Interestingly, there are significant differences in the bias across different demographics – more specifically age. Young people tend to place more faith in averages based on more ratings while older people show less inclination towards this bias. In fact, people aged 55-64 showed a slight bias towards the 5-starred products with few ratings across the three surveys.

In essence, depending on the typical age of a site’s audience, user perceptions of what constitutes a “highly rated product” will differ. Notably, young audiences will show a strong bias towards good-but-not-perfect product ratings that are based on numerous reviews.

Solution: Always Display the Number of Ratings

Product ratings essentially function as a type of social proof for users, letting them tap into the “wisdom of the crowd”, using good ratings as a proxy for “high quality” or “value for money.” The thinking goes that if a lot of other users are happy with a product it means that it must be a bargain or of high quality – or both. (This is also why users lacking domain knowledge or experience with the product find product ratings particularly useful because it allows them to rely on the domain knowledge and product experience of other customers.)

“This one only has a single rating, so that isn’t trustworthy at all”, a subject noted when seeing some of the rating averages only were based on 1-2 ratings. During testing the subjects would use the number of ratings to determine how reliable they would find the rating average.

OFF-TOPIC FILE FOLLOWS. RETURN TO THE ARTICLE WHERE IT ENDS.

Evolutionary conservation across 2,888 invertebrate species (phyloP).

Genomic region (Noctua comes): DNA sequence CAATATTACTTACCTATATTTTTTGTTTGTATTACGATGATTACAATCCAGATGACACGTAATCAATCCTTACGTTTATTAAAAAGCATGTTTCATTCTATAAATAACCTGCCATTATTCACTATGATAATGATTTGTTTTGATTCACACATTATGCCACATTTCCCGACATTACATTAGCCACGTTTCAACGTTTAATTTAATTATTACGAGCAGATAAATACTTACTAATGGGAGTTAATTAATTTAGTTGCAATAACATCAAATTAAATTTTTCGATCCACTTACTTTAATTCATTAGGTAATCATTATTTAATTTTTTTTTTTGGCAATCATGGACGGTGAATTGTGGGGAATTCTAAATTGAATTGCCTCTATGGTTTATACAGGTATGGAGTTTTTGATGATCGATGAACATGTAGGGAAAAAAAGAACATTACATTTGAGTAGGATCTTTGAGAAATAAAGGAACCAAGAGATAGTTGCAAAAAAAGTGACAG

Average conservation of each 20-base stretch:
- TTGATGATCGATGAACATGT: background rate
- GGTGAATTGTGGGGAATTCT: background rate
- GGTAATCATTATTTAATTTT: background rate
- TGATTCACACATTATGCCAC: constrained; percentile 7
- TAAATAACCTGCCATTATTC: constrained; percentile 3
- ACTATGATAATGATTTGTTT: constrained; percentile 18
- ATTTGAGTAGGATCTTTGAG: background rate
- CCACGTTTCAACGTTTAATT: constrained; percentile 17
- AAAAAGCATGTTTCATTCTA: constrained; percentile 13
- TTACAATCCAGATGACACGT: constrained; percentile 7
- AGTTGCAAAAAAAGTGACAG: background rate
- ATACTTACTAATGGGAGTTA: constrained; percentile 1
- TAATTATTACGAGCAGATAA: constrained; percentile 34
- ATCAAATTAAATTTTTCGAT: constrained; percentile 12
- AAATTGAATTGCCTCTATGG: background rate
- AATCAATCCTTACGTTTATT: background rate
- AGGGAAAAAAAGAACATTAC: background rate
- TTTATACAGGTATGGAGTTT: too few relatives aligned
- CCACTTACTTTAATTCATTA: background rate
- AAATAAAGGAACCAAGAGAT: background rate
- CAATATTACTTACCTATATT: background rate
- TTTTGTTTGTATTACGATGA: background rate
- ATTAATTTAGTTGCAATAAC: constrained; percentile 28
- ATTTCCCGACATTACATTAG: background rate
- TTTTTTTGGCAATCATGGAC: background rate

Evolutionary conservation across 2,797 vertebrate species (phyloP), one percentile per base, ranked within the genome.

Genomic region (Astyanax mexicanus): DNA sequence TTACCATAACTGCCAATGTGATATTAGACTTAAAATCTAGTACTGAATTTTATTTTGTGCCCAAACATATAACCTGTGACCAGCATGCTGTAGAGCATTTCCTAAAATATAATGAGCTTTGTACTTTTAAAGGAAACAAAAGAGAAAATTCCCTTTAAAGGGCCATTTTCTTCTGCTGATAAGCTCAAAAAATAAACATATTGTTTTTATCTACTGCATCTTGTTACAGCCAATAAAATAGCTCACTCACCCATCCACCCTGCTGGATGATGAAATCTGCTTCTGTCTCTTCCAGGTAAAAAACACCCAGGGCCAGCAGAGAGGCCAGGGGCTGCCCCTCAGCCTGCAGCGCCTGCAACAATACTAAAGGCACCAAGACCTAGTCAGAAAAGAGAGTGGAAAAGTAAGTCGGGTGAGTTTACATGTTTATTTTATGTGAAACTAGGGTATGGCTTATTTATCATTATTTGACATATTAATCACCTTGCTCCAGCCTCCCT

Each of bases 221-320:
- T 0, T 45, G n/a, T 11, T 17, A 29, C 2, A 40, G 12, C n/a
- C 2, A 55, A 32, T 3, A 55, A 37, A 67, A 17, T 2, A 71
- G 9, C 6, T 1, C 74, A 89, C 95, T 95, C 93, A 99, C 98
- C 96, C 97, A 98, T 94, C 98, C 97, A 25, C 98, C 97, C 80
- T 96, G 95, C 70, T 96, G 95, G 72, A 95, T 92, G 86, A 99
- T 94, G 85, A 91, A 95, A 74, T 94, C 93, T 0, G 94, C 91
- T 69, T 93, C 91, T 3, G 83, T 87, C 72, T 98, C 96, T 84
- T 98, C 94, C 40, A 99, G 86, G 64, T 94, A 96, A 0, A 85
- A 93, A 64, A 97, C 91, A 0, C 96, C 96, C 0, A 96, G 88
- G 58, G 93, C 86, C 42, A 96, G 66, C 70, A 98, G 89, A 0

Displaying the number of ratings an average is based on also seems to be close to a “best practice” among e-commerce sites, with 68% of the 50 top grossing US e-commerce sites getting this right in their product list design. Meanwhile 14% of sites neglect to display the number of reviews next to their rating averages, and 10% don’t show ratings in their product list at all despite collecting them. (The last 8% don’t allow / collect user ratings in the first place.)

It is therefore strongly recommended to include this extra piece of information in the product list – specially considering the negligible amount of space it takes up. Without the number of ratings users – especially young ones – lack essential information about the rating average which renders them unable to determine whether they find the rating trustworthy or not, impeding their ability to gauge product quality and value in verticals where they have little knowledge or experience.

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Article Series

  1. Most E-Commerce Sites Need ‘Price Per Unit’
  2. Users’ Perception of Product Ratings
  3. Category-Specific Sorting: A New Way to Sort Products
  4. External Article: The Current State of E-Commerce Filtering
  5. Filtering UI: A Horizontal Toolbar Can Outperform the Traditional Sidebar